you to any other users of sugar with
out their presenting a certificate
signed by me and Issued through ycur
county food administrator. There ate
absolutely no exceptions to this rule
and Includes retailers and all others
selling sugar to be used for direct con
sumption, manufacturers of all kinds,
all bakeries . and all public eating
places.
Urgency of Situation Great.
"On account of the great urgency of
the situation it was necessary for the
fcod administration to act promptly,
ar.d it may be a few days before we cpn
have certificates printed and dis
tributed to our county admlstrators.
"Class A includes all candy makers,
soft drinks, ' soda fountains, chewing
gum, chocolate and cocoa manufac
turers, tobacco, manufacturers, flavor
ing extracts, invert sugar, syrups,
sweet pickles, wines, etc .
- "Class B includes commercial canners,
vegetables, fruit, milk, medicinal pur
poses, explosives, glycerine, etc.
"Class C Includes ell hotels, res
taurants, clubs, dining cars and steam
ships, boarding-houses, logging camps.
hospitals, public Institutions and public
eating places generally, and users in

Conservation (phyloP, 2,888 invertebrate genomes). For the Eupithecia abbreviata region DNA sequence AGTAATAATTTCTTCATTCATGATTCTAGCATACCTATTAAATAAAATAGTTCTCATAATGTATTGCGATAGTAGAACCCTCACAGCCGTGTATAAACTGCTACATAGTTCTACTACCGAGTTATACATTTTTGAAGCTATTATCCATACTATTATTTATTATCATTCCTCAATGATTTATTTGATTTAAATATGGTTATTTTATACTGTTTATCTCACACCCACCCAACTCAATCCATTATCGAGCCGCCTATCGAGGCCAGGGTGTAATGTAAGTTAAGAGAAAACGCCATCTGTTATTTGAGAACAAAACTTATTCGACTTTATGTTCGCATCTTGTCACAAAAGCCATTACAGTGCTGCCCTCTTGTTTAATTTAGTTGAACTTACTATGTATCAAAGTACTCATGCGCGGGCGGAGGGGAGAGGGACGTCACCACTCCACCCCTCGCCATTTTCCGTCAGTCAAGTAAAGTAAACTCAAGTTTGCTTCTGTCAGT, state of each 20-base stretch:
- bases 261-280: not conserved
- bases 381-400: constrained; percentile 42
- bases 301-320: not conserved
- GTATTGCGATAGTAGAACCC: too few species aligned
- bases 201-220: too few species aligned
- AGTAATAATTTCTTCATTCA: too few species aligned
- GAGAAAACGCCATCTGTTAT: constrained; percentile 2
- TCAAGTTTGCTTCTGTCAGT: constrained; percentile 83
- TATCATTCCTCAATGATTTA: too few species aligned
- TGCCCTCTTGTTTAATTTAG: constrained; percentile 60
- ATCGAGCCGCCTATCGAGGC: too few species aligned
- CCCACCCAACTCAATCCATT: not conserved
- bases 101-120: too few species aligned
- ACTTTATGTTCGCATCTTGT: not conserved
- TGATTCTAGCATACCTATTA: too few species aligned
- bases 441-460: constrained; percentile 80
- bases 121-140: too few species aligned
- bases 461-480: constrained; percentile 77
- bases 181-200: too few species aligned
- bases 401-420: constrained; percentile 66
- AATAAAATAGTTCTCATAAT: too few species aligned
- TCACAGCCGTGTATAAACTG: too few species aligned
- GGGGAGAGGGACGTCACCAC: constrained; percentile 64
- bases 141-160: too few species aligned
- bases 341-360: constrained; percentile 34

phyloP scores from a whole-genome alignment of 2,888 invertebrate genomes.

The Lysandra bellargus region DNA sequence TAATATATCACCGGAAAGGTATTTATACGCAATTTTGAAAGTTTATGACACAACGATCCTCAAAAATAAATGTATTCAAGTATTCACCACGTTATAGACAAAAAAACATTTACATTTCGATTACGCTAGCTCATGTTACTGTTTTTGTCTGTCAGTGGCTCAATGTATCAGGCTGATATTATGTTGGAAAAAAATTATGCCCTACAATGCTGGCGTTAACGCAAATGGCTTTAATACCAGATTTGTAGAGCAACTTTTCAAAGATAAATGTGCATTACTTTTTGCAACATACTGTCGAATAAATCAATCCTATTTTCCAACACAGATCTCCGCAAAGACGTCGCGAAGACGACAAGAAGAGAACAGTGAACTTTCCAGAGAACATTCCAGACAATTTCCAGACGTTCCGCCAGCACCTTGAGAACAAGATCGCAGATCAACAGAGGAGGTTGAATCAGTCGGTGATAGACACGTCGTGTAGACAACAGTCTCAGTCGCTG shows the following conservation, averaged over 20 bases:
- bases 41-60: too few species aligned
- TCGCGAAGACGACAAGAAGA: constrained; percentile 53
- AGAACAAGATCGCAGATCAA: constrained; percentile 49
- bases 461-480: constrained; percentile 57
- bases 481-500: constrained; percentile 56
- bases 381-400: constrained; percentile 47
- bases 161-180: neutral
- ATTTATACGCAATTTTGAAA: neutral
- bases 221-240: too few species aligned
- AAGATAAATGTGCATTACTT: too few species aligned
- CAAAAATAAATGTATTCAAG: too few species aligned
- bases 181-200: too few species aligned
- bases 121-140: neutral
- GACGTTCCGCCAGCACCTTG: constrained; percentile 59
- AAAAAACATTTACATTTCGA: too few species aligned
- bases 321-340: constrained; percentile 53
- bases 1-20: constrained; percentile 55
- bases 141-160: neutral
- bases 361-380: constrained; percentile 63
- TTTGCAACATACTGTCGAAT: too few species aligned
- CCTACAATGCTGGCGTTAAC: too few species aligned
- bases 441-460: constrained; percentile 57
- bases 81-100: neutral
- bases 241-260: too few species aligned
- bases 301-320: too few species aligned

this class are limited, for all purposes,
to three pounds for each 90 meals
served.
"Class D inclodes all bakers and
cracker manufacturers of all kinds.
"Class K includes retail stores and
others selling for direct consumption.
Certificates Most Be Obtained.
"All users in classes A and B for the
entire state must secure their certifi
cates from this office.
"All users in classes C, D and B in
Multnomah County will secure their
certificates from this office. All users
In classes C D and E outside of Mult
nomah County will secure their certifi
cates from their county administrators.
"Full Instructions will be placed in
the hands of the county administrators
as soon as they are received from tbe
food administration at Washington.
"In the meantime county adminis
trators may Issue Interim certificates
to - users in classes C and I to such
extent as necessary to cover their needs
to July 10. Stocks on hand and In
transit must be listed and certificates
issued only to cover the balance.
"We have sent notice to all Jobbers